Seven years ago this week, I stood on the pile of burning rubble at the south end of Manhattan with thousands of other Americans who in our nation's defining hour did what we could to make a difference. Firefighters, doctors, soldiers, cops, steelworkers, and nurses--we all came together to serve our country in a time of exceptional need. I will never forget the demonstrations of courage and the expressions of sorrow, the sight of the bodies and the smell of the smoke. And I will never forget the bold promises of our leaders, uttered loudly before the smoke even cleared.
They stood on the pile with bullhorns, they issued press releases, and spoke at benefit concerts. We heard politicians from every corner of America swear: "Never Again! We'll make them pay! The terrorists won't win! We will rebuild!"
Seven years later, that hasn't happened. And we should all be embarrassed as a nation for one simple reason more than all the others--there is still a mammoth, gaping hole at Ground Zero.
Bureaucratic gridlock, partisan bickering, old-fashioned greed and failed leadership have all been blended together perfectly in one big pot to create a colossal, historic stew of inaction. And that stew has given the terrorists a score that not only have we failed to avenge, but we have failed to fully recover from. The wounds of 9/11 are not healed, the statement has not been made, and the country--especially the President and the two men running for that office--seem to have forgotten about the recovery of Ground Zero altogether.
Now this week, of course, we'll get the standard, annual photo ops, bold promises and tough talk. Rudy Giuliani will be celebrated, and plastered on every TV network in America. Emotional remembrance videos will run on a loop all week long. Politicians will manipulate the tragedy into a gotcha talking point to bolster their position on one issue or another. And more promises will be made. But the fact will remain--there is no monument, there is no building, and there is no attention. No one in Washington seems to give a second thought to the south end of Manhattan anymore. Except when it's politically convenient for them.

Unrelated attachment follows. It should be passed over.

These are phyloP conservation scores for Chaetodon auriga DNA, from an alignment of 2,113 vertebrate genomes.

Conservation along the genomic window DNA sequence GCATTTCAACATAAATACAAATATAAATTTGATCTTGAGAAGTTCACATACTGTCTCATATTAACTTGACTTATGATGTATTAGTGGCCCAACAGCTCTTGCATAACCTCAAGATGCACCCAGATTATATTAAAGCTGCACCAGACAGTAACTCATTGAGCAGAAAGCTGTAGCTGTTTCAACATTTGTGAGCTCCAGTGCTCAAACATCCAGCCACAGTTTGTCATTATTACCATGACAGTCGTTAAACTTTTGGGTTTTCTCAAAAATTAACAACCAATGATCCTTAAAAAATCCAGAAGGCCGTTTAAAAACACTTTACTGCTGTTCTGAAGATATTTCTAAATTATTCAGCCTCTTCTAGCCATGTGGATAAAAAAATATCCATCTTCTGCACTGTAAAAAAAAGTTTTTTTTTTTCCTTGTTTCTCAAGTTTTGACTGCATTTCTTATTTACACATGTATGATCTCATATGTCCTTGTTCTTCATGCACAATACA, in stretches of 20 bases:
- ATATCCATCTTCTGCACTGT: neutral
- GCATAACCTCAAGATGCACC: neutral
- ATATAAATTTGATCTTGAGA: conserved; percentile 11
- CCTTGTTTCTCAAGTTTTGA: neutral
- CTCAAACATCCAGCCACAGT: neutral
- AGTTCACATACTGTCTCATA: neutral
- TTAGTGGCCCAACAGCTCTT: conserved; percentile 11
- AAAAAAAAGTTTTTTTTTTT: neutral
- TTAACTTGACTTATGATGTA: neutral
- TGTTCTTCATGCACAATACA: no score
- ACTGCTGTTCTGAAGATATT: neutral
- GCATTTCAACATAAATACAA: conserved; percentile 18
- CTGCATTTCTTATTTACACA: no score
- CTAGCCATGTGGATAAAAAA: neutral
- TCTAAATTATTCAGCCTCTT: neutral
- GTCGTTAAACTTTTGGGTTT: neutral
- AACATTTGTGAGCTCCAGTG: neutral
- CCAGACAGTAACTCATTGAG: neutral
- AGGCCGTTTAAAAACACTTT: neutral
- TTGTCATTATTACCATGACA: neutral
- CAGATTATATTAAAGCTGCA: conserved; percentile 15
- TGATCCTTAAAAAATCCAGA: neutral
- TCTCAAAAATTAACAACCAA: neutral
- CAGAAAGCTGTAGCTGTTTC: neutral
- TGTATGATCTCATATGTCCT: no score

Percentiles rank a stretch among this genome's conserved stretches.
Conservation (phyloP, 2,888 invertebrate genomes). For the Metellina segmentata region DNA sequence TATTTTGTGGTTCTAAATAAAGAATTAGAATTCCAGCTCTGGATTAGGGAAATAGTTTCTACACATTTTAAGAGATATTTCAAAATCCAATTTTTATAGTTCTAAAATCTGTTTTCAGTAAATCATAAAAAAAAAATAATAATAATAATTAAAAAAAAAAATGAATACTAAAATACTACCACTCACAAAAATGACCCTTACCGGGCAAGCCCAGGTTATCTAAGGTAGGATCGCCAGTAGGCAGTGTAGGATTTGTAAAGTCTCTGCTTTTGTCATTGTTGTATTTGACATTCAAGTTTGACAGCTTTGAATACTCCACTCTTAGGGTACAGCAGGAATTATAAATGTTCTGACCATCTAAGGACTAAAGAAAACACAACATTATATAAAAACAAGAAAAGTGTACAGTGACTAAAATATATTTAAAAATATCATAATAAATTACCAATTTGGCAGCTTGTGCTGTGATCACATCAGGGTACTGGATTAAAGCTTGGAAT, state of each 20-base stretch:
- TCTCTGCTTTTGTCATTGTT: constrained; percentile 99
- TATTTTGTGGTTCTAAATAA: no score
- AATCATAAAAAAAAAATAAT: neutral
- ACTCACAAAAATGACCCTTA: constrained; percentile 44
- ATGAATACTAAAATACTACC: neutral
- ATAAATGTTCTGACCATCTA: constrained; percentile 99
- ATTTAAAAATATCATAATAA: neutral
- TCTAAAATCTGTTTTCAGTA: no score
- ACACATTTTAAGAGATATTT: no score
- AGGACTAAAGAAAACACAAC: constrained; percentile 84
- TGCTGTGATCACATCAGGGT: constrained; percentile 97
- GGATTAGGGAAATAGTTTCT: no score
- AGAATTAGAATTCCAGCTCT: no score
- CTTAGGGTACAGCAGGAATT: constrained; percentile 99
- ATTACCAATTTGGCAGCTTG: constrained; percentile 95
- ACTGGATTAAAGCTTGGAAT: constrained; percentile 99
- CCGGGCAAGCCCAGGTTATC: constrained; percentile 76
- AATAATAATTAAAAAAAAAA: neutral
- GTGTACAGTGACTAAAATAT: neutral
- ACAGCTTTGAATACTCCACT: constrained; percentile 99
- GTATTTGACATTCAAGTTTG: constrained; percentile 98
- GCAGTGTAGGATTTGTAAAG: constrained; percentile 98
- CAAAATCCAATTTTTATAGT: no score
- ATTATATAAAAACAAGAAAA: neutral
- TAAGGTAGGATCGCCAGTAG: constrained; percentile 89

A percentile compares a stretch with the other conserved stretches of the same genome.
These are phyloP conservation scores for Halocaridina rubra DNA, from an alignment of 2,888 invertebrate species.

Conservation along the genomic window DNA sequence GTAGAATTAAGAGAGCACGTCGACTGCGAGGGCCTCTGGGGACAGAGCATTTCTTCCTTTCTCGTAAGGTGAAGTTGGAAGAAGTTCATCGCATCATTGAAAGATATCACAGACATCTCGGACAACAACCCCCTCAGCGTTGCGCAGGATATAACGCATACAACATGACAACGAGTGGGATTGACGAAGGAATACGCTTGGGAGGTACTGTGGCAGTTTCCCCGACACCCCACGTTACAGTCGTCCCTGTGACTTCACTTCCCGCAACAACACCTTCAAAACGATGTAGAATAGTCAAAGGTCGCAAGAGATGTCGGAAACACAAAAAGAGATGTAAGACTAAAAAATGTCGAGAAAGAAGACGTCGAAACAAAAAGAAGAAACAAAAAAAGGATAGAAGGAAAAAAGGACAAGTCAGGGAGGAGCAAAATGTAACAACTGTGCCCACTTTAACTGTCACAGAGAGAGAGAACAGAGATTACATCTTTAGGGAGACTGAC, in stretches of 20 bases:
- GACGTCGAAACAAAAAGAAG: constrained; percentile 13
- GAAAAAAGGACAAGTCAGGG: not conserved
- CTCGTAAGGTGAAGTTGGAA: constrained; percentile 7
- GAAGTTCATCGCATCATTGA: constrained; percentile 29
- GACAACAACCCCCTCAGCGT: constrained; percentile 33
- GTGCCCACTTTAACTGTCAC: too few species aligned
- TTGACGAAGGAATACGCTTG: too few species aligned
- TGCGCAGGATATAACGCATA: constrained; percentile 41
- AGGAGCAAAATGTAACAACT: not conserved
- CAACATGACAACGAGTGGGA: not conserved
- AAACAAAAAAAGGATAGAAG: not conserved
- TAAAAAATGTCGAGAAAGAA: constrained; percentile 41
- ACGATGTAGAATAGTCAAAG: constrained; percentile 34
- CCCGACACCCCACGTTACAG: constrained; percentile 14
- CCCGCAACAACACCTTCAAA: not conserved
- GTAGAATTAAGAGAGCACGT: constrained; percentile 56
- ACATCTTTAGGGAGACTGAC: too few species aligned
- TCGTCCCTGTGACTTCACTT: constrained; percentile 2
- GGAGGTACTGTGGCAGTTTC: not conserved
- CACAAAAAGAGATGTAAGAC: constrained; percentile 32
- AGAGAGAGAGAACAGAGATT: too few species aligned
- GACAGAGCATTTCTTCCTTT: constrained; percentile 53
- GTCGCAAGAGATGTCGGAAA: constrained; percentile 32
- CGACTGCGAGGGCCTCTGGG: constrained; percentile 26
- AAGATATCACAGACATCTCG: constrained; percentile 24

New York is the city I love most in the world. I lost friends on 9/11. I pulled bodies from the rubble there. I, along with almost two million other troops, were sent to war because of what happened there. And I am sick and tired of walking and driving by it and seeing a stalled construction site.
So today, I call on Senators Obama and McCain to make a promise they will keep. Pledge to all those that died, all those that served, and all those that remember, that Ground Zero will be re-built by the end of your first term. Blow through the logjam, bring the divided interests together, craft a plan, flex some muscle, and start moving forward briskly. If you want to unite the country as President, this is a perfect place to start. If we can put a man on the moon, create the internet, and fight two wars simultaneously, I am sure that America can mobilize all its political will, ingenuity and resources to rebuild one of the most important pieces of real estate in the world. And it can start with new leadership under your watch. You can't shake up Washington, if you can't even rebuild Ground Zero.
On September 11, 2001, millions of young Americans like me promised to take a bullet for this country. Seven years later, the least our presidential candidates can do is make a promise to rebuild a few sacred acres of it.